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Basics of match-up zone coverage.

Remember the way John Wooden used to play defense at UCLA? It was a thing of such beauty and simplicity that football coaches began adopting pieces of it in the training of their secondary backs.

Probably the most important point you have to get across to the defensive backs is to utilize man-coverage principles as long as the receiver stays in the receiving zone.

The defensive backs have to communicate: let each other know that a receiver is coming into his zone. It doesn't make any difference whether the defender is a LBer or a Strong Safety. It is vital to know where the receiver is, what he is doing, and how you can help out.



The easiest coverage to be in while applying this principle would be Cover 2--your basic 5-under, 2 deep. See Diag. 1. The strengths and weaknesses of this coverage are as follows:


1. Five underneath coverage.

2. Ability to disrupt.

3. Can rush four.

4. Flat coverage.


1. Deep overages (fade, deep middle).

2. Strong side curl.

3. Run support off-tackle.

One way to limit the weaknesses is by applying the principles of the match-up zone. We teach our corners to align on the inside of the receivers and jam them so that they cannot run an uncontested route (Diag. 2).


We teach the DB to sit for the first three steps of the receiver, and read the route and the QB. By refusing to let the receiver go to the inside, you can cut off his middle routes.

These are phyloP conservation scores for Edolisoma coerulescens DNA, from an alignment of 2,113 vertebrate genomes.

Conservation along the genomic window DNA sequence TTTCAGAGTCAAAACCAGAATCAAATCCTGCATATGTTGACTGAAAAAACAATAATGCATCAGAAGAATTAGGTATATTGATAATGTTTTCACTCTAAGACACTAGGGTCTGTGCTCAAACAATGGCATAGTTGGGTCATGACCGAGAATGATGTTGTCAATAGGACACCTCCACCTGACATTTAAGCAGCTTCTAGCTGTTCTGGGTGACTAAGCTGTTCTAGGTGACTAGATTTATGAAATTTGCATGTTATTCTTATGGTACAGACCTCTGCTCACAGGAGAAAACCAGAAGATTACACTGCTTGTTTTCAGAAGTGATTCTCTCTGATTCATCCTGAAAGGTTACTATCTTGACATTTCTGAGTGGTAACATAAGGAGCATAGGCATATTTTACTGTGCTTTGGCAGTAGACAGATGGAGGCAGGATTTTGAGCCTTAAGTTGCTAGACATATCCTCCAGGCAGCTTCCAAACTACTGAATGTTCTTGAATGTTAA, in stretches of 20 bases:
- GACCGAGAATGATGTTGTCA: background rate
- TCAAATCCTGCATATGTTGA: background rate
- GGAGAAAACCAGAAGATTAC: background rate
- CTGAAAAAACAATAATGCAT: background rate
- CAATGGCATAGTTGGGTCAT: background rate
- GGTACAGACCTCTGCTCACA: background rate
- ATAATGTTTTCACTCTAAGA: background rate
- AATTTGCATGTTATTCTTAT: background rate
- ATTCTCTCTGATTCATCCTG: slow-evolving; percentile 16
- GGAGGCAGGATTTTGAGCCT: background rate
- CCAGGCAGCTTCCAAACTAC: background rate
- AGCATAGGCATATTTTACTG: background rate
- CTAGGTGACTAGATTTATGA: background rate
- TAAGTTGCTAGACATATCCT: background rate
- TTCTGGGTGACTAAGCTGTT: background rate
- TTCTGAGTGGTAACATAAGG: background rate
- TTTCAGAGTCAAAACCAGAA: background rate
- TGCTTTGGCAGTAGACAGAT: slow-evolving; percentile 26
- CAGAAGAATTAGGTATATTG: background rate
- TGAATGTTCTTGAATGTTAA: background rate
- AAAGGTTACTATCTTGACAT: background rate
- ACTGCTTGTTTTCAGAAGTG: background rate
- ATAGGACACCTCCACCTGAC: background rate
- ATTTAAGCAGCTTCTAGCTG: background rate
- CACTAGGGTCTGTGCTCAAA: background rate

Our LBers to the short side are responsible for the outside receivers who are working their way into the inside. As the LB drops into his coverage, he should look for the #1 receiver (Diag. 3). We want to attack the zone, not wait for the receiver. We make sure the receiver cannot break into the void or curl zone (Diag. 4).



If we are able to cut off the outside receiver with the CB, we will have our LBer look for #2, who, in this case, will be the RB (Diag. 5). The pluses are now starting to mount in the defense's favor.


Once we can disrupt the middle routes, we must come up with a plan to stop or disrupt the fade route. From Day 1, we teach our B to go with the receiver the moment he sees him going up. He should not rely on the safety to get over the top (Diag. 6).


How about the strong side? Is the TE coming up the middle? By running with the wide out, the safety can get over the top of the TE.

Because we are playing match-up zone, our strong side LBer will run with the TE, thus the route and cutting down on the TE's ability to catch the curl route (Diag. 7).


One area still needs support to stop the off-tackle play. We have to teach our secondary to read the blocks of the OT and TE on the strong side and the OT and the back on the weak side.

The key to everything is teaching man principles from day one in spring ball to the passing league in the summer.

The best compliment you can get as a coach is to have one of your opponents tell you that you did a great job of running your man coverage.

Just the way John Wooden used to do it at UCLA!

By Mike Ervin, Former Football Coach, St. Vincent School (CA)
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Title Annotation:FOOTBALL
Author:Ervin, Mike
Publication:Coach and Athletic Director
Geographic Code:1USA
Date:Dec 1, 2005
Previous Article:The underneath coverage in Cover 3.
Next Article:Transition breakdown drill: a "3 on 2" to "2 on 1" (focus on defense).

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